Wednesday, February 06, 2008

What it Takes to Work with a Tour Pro

Before you jump to conclusions, I am not working with a tour pro, but have a good friend that does. His situation came to mind while writing Monday’s blog.

He now works with a fairly well known and high profile golf professional based in the States. He made the change - jumping from his former employer to the tour pro – after finding himself in a similar situation to what I was talking about yesterday. He was very unhappy where he was and saw little prospect of change, but was also not the type of person to run his own business. Trust me it’s not easy. He made the change and found himself designing holes and courses with input from the professional. He is a very happy guy, but he also found out that his schedule would never been conventional again.

I’ve said many times Coore and Crenshaw are the bar for all architects. How does their particular relationship make them better than all other golf professional / architect relationships? The reason is the knowledge of Ben Crenshaw. He studied and read extensively about golf course architecture long before he entered the design field. He recognized the need to find the right person, and interestingly enough choose a lesser known architect at the time but one with the same the same vision. What makes Coore and Crenshaw work is mutual respect.

While Ben’s time may be limited by other commitments, Bill and Ben make sure they spend as much time as they can look at routings together. They also spend as much time on site as they can together to review all the alternatives knowing that two smart people have more solutions than one person would. While Bill spends the lion’s share of time on site, you can not dismiss Ben’s role in the design.

My friend spends a lot of time working around his pro’s schedule. They are a more conventional office creating working drawings so they meet often to discuss holes and routings. He has met him mostly on site, but also in airports, out at golf tournaments, in the evenings, in hotel conference rooms, wherever there is available time. They both make the effort, after all he is running the day to day design work for him, and the pro is the reason they have the work. They both know and respect each others role. It’s his willingness to get on a plane and meet him where he needs to that often is why their relationship works – particularly since the pro still plays full time.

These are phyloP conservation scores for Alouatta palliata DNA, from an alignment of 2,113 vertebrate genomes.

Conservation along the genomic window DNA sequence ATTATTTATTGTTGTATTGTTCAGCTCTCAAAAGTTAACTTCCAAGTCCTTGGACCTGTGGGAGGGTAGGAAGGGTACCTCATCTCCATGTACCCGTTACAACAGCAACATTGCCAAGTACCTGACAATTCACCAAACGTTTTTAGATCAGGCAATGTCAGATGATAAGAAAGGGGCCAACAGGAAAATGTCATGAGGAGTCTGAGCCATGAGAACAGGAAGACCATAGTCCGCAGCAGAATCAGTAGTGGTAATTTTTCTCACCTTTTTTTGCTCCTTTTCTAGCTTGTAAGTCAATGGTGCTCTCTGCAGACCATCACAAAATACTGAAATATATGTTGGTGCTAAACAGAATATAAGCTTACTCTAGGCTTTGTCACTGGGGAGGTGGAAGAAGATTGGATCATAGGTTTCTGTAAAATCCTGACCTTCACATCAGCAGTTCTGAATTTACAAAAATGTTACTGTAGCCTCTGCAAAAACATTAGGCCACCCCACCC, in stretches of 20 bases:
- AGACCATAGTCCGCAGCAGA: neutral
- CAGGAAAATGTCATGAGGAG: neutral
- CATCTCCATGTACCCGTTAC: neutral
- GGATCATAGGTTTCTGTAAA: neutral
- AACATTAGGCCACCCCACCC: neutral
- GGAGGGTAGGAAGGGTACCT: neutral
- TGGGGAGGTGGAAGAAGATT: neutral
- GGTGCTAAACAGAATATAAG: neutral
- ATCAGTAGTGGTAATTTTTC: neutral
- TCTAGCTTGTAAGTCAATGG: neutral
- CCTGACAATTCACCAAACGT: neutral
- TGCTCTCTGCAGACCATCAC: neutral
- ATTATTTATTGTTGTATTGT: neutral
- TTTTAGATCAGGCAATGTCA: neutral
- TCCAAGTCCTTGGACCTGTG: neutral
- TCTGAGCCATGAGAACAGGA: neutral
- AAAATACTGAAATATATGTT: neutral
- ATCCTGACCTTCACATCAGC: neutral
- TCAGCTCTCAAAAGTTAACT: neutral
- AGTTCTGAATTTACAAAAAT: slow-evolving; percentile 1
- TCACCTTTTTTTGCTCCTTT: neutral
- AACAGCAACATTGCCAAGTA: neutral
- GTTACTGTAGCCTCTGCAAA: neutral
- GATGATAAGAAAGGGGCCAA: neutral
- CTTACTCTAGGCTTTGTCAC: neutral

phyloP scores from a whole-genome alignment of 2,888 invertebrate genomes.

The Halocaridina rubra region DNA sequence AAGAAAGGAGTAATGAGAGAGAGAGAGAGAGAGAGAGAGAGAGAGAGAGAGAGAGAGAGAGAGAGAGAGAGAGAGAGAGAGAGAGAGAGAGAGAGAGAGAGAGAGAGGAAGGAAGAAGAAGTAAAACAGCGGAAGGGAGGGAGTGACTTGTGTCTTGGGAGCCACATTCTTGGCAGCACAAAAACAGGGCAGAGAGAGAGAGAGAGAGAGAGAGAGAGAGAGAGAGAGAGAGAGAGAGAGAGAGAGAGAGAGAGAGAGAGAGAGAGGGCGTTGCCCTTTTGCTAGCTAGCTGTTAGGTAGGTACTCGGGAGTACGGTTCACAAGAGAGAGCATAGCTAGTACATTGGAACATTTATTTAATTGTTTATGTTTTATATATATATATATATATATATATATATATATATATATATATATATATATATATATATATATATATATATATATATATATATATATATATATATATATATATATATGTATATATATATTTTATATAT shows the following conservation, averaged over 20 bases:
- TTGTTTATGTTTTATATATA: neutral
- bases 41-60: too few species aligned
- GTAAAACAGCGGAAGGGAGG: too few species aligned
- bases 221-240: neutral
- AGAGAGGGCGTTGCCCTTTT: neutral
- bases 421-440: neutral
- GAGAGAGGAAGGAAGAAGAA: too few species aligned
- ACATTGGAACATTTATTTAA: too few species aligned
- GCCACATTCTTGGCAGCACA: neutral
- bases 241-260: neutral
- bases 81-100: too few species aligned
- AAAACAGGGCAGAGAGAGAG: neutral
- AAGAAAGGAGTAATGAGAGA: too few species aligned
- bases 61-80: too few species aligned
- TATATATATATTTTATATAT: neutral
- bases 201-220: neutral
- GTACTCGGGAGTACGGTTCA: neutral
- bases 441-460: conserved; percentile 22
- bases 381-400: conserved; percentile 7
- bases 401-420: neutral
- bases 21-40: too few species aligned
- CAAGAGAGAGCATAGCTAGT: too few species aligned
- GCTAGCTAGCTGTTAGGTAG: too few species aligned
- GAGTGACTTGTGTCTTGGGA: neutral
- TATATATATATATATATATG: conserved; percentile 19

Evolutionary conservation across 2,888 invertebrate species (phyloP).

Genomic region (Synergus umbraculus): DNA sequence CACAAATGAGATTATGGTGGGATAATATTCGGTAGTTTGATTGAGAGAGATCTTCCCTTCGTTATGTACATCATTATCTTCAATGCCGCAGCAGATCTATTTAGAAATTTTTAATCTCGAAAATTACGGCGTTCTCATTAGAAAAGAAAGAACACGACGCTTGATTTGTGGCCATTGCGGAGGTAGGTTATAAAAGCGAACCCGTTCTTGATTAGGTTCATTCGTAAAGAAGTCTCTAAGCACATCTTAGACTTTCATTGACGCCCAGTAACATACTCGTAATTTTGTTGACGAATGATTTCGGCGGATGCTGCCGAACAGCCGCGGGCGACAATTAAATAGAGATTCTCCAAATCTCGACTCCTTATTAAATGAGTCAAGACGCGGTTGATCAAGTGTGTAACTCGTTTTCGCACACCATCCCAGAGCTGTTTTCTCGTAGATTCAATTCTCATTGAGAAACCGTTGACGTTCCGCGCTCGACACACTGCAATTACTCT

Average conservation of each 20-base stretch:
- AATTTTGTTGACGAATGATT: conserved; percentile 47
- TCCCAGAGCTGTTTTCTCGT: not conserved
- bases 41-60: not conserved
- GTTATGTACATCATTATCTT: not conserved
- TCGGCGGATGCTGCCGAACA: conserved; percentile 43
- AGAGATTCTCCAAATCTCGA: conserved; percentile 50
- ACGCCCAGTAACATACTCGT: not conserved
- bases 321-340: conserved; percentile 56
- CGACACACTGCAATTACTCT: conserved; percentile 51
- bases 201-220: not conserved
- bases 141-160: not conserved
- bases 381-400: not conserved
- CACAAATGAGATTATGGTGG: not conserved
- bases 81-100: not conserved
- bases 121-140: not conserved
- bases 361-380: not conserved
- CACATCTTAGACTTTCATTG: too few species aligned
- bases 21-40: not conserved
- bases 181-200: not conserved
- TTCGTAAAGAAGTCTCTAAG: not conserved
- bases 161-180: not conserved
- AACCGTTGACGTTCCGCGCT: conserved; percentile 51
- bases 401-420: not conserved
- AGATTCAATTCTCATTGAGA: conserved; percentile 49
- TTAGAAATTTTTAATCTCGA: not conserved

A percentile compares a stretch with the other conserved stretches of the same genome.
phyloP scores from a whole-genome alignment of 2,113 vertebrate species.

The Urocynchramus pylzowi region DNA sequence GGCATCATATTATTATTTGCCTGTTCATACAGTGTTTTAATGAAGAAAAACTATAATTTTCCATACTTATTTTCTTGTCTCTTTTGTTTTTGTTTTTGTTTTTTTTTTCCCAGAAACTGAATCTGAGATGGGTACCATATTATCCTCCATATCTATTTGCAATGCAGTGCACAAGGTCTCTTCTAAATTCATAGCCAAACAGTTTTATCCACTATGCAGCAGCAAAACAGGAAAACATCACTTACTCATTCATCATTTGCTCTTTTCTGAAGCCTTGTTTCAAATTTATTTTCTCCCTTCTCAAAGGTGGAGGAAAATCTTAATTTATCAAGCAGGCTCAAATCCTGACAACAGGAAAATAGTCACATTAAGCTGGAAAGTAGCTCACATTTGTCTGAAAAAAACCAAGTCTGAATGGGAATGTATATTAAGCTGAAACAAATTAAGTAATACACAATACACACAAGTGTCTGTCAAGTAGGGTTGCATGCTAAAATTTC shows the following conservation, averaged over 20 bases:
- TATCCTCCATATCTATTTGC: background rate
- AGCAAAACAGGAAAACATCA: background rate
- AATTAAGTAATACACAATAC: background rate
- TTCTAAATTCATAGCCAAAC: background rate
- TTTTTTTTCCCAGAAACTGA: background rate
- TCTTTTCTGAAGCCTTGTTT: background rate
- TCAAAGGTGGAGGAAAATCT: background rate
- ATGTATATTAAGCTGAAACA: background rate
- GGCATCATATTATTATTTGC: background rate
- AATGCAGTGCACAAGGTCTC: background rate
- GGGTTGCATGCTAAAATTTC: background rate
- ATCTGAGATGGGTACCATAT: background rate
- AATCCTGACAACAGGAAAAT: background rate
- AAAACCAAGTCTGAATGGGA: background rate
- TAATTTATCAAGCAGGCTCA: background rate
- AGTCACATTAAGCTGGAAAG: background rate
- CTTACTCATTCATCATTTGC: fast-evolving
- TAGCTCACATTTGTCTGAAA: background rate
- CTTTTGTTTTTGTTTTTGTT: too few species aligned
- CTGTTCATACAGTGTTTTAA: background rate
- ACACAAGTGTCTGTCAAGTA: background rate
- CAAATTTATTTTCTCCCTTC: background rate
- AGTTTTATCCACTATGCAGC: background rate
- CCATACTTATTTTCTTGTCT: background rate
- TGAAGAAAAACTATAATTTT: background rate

Are non-golfing celebrity designer's next?

If you are asked to work with a tour professional, you area asked to work within their schedule. The reality of the business is you will need to meet them where they are when they have time. You will need to work where they live to avoid them losing out on family time. You will need to be available any time they have time to go out on site. You will need to occasionally meet them at some far away place where they have time so that they are always part of the process. You may even travel with them to use that time and then get on a plane to return home.

Your role is to educate them on the alternatives, talk about the possibilities for any piece of land and the implications of each design. You are there to open their mind to the possibilities and they are there to share their experience. Between the two of you, you are both there to find the best solution, or at least if you both want to do this right - all within the available time within their schedule.